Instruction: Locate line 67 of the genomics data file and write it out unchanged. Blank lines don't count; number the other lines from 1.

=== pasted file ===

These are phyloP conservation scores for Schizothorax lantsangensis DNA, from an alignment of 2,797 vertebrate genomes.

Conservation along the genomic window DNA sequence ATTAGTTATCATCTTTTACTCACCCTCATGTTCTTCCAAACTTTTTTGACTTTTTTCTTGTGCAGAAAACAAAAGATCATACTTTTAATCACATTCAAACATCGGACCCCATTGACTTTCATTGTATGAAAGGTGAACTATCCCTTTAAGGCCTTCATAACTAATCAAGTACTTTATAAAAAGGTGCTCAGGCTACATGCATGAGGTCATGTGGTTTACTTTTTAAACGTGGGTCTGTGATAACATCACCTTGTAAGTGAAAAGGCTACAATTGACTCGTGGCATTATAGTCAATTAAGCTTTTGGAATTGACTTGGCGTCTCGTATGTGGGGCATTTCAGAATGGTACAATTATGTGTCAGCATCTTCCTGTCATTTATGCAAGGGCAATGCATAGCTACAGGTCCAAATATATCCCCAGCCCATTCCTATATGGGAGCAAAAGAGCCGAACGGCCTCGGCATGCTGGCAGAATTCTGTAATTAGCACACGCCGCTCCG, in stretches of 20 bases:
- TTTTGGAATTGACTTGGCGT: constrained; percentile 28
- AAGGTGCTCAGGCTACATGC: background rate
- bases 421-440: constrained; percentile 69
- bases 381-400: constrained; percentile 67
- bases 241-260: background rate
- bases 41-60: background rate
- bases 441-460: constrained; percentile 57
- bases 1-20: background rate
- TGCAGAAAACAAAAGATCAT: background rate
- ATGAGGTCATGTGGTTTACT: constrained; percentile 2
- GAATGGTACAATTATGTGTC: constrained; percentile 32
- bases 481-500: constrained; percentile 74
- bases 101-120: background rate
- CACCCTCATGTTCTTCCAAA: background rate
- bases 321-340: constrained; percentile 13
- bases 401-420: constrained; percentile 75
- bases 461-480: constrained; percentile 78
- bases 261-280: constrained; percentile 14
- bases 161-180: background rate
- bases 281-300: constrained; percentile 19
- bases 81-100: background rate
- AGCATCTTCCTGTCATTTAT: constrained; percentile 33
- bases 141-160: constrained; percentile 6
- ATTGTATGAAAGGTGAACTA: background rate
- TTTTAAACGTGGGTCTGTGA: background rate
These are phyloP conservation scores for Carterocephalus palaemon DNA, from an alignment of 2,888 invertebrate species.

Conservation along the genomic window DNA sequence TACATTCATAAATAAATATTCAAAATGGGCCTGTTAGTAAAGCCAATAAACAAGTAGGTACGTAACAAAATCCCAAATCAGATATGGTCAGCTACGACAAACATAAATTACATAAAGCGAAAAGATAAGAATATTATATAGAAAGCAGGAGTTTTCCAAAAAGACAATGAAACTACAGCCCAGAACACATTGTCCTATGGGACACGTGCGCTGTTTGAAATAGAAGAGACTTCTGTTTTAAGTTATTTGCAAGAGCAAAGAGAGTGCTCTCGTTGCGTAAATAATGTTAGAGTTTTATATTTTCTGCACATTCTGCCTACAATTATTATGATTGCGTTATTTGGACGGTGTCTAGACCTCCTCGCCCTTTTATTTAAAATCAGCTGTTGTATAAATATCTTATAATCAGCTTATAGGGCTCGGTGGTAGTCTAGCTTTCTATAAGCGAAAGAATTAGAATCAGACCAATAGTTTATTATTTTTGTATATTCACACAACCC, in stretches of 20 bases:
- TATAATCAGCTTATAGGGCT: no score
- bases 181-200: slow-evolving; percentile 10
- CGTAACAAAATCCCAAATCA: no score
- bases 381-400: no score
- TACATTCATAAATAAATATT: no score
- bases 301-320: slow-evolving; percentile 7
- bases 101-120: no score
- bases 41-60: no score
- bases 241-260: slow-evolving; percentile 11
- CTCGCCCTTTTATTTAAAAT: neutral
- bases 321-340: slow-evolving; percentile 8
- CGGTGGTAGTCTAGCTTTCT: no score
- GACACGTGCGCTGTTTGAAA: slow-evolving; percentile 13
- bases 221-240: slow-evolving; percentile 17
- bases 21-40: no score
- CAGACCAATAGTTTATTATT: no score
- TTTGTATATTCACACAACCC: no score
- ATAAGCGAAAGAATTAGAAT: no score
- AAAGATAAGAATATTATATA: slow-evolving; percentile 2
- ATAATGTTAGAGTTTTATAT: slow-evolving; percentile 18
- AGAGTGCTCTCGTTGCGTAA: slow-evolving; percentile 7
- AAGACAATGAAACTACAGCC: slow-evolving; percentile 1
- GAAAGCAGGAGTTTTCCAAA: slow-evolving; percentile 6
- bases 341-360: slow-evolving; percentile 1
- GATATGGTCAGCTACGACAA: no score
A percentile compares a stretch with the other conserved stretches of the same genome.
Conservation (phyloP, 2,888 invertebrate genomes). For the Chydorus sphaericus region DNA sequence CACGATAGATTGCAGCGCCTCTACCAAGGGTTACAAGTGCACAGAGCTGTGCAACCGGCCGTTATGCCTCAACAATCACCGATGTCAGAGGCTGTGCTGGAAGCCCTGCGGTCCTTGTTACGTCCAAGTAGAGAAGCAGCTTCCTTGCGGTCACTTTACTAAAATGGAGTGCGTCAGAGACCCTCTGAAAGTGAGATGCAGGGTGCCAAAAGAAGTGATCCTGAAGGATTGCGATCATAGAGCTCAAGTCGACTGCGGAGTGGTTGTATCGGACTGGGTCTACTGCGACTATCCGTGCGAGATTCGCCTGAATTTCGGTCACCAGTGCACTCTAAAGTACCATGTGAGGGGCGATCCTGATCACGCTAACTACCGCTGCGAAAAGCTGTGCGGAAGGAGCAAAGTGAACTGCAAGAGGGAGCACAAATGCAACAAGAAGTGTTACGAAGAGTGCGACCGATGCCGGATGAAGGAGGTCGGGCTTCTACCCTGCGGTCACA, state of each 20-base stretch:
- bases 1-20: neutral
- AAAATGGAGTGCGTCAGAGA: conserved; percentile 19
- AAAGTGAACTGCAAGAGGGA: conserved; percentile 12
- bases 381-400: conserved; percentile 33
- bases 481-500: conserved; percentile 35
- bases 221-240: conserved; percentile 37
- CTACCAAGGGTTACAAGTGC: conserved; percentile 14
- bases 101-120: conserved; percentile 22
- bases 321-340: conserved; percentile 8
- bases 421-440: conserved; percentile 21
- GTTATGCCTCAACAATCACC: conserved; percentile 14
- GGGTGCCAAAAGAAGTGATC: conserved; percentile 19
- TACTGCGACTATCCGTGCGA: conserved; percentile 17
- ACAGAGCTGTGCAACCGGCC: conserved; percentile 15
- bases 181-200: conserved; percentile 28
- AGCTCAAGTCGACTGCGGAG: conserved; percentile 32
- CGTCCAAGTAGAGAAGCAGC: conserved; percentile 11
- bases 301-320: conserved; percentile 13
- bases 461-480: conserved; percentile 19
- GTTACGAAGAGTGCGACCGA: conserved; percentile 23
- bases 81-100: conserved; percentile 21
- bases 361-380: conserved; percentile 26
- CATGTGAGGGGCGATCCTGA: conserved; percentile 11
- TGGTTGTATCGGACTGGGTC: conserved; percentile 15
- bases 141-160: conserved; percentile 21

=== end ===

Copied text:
- GTTATGCCTCAACAATCACC: conserved; percentile 14